Earlier this week, I wrote that the major problem with the Internet of Things (IoT) is that it was mostly done as the “Internet of Thing” not the Internet of Things, as was promised. After I posted that, I was briefed by a company called Stringify, which actually has a fix to this problem. I’ll be pretty surprised if it isn't either partnered with or bought outright to create a competitive advantage for either a consumer- or business-focused solution.
What I argued earlier was that the world needed something that connected the dots, kind of like a Rosetta Stone, but for IoT devices. That’s what Stringify is.
Because, currently, many connected devices don’t communicate, what is needed to achieve the promise of the IoT is some kind of fast translation and easy scripting application. With this, you can then have users create programs that execute relatively complex commands, given identified conditions, and get these unintegrated products to integrate.
That is what Stringify does. Currently, the app connects over 600 devices in a way where they can be scripted, and the result, from a blend of manufacturers, actually works as a solution. Now, the downside to this approach is that if the vendor changes its protocol, the script may not function. But Stringify uses a relatively simple coding base, which allows it to adapt to changes like this far more quickly than others in this segment. Fortunately, because there are increasing dependencies between connected devices from the same vendor, Stringify is heavily motivated to not change APIs often because that breaks its own stuff, as well.
The business/enterprise and consumer space are very different. At least the consumer companies seem to get that they need to work with products like Amazon Echo, so they’re opening up their interfaces. Firms that build HVAC, electrical switches and elevators are still mostly locked into the idea that interoperation opens them up to account infringement. And that lock-in is still a brilliant strategy.
However, large companies and governments can often, and do, build into bids a requirement that interfaces, even proprietary ones, be opened up in order to at least enable future integration into a smart building solution. Technology firms like IBM have been particularly successful in this regard and often perform the role of kingmaker in bids because of their own smart building and smart city efforts.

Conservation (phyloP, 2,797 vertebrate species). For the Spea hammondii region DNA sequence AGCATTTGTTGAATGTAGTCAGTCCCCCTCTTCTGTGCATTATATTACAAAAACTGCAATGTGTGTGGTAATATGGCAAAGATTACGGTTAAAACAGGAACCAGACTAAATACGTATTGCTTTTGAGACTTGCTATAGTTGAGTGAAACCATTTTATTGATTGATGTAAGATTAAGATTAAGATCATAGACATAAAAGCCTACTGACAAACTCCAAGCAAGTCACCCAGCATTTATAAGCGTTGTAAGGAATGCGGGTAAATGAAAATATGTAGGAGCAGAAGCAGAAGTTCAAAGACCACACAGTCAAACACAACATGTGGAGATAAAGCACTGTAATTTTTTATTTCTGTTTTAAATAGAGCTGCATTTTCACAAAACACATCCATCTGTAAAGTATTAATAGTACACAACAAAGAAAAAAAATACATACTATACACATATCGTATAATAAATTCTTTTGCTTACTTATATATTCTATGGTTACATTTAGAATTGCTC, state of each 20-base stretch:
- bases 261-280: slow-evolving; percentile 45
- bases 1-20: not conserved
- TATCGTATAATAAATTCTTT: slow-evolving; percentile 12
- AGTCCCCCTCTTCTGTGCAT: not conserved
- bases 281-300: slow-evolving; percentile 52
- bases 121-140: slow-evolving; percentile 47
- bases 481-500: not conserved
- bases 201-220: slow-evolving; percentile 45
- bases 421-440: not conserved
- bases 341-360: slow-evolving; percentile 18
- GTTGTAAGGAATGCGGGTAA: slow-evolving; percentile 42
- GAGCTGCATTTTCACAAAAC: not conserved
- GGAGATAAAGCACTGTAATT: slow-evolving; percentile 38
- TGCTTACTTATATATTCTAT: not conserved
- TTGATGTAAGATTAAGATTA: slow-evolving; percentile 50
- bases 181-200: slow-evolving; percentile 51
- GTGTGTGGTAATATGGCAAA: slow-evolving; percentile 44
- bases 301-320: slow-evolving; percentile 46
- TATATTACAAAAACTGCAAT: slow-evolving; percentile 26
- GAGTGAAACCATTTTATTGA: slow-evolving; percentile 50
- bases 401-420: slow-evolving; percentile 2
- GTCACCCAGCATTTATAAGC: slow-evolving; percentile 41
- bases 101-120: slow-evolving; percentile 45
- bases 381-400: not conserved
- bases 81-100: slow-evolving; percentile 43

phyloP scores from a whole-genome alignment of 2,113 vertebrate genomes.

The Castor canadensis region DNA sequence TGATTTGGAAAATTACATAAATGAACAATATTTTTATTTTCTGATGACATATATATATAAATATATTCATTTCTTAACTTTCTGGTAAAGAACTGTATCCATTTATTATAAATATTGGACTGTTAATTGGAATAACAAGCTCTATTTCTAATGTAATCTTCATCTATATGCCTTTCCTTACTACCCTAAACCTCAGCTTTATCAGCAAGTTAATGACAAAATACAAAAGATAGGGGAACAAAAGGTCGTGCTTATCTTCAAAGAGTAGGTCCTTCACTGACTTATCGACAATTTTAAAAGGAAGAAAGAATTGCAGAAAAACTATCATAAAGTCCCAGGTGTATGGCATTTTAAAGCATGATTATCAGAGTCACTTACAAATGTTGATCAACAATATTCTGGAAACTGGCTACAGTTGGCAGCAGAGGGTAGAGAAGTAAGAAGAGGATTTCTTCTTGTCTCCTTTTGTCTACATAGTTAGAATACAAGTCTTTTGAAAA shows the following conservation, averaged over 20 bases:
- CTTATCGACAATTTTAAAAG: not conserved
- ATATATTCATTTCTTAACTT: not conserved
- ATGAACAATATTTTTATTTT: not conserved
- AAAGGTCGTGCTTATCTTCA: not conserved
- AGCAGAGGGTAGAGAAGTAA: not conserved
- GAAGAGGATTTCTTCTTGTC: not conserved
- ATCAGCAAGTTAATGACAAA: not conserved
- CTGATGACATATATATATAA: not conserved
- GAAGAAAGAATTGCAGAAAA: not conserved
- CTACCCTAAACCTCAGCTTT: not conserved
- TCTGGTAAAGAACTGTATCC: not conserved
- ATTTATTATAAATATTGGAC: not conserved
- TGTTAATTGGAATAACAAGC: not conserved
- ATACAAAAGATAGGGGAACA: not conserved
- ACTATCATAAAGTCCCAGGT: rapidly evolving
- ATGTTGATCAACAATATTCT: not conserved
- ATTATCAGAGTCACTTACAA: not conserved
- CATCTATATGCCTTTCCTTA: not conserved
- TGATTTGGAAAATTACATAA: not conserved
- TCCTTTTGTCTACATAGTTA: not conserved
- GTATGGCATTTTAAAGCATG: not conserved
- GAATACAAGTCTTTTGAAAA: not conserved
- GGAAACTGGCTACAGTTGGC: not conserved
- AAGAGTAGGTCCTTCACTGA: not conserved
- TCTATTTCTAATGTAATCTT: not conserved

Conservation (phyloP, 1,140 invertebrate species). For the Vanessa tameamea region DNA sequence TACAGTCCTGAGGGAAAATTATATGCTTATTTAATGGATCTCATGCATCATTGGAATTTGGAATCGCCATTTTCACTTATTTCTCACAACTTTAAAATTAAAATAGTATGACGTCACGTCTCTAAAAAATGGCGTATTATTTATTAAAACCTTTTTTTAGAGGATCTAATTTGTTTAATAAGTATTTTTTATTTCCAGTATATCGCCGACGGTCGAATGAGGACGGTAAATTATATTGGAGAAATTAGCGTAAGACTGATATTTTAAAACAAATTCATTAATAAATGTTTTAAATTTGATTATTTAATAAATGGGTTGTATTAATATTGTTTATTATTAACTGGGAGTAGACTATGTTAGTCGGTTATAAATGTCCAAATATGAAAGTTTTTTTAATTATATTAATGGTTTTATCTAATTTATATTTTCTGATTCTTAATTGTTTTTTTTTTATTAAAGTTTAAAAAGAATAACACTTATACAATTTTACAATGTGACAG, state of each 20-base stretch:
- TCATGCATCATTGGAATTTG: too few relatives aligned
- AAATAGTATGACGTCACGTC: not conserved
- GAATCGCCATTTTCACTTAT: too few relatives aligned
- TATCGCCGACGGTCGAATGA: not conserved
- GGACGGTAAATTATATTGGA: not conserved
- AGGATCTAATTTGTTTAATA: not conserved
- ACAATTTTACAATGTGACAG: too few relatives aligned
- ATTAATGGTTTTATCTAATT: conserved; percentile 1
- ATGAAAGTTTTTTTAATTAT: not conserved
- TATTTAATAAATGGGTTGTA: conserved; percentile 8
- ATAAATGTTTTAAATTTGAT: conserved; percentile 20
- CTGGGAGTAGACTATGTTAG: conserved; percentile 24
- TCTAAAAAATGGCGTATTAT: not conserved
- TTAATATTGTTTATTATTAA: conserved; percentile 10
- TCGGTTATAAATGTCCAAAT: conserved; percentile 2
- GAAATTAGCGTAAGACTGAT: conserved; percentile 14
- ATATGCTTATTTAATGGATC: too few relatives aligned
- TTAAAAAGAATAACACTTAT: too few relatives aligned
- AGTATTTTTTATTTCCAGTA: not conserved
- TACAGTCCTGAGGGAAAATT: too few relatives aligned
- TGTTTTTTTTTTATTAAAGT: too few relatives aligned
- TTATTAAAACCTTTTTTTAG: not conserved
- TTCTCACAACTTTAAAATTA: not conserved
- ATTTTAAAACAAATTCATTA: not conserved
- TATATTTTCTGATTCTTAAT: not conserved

The end result is that, while not as convenient as many consumer solutions, you can still get to the control interfaces of most current generation automated systems. That means a tool like Stringify, which can be made to rapidly connect to these diverse systems, is a viable solution. Granted, it may mean you have to contract with the company to create the interface, but the cost should be relatively trivial to that of having to do it yourself. And you should have access to prior integration efforts.
Because Stringify isn’t connected to any hardware vendor, it could make an ideal partner. Given its size and value, I wonder how long it will be before someone gobbles it up. It’s pulling a lot of ink and awards at the moment because it fills a critical need that vendors are quickly coming around to understanding. Unless you can connect to other things, your Internet thing won’t sell well or at all.
But as long as Stringify remains independent, it makes a good partner for creating diverse solutions that span platforms. And that is actually what most IoT solutions lack. So Stringify makes both a good reference for what must be created to make a viable IoT solution and, at least for now, a good partner for a vendor that doesn’t want to take the risk or incur the cost of creating interoperation from scratch.
There are other vendors in this class of offering including IFTTT, Muzzley and Yonomi but, while some are older, I have yet to run into anyone else that has a more complete solution. And, when it comes to the concept of IoT, complete is king. Regardless of whether you use Stringify to create your IoT solution, it forms a good benchmark for where the market wants to go and how far most still need to go to realize the IoT promise. Currently, Stringify’s only working control client is IOS; Android is coming by year end, and, I expect, as it moves to the enterprise, it will find it needs to support Windows.
Rob Enderle is President and Principal Analyst of the Enderle Group, a forward-looking emerging technology advisory firm. With over 30 years’ experience in emerging technologies, he has provided regional and global companies with guidance in how to better target customer needs; create new business opportunities; anticipate technology changes; select vendors and products; and present their products in the best possible light. Rob covers the technology industry broadly. Before founding the Enderle Group, Rob was the Senior Research Fellow for Forrester Research and the Giga Information Group, and held senior positions at IBM and ROLM. Follow Rob on Twitter @enderle, on Facebook and on Google+.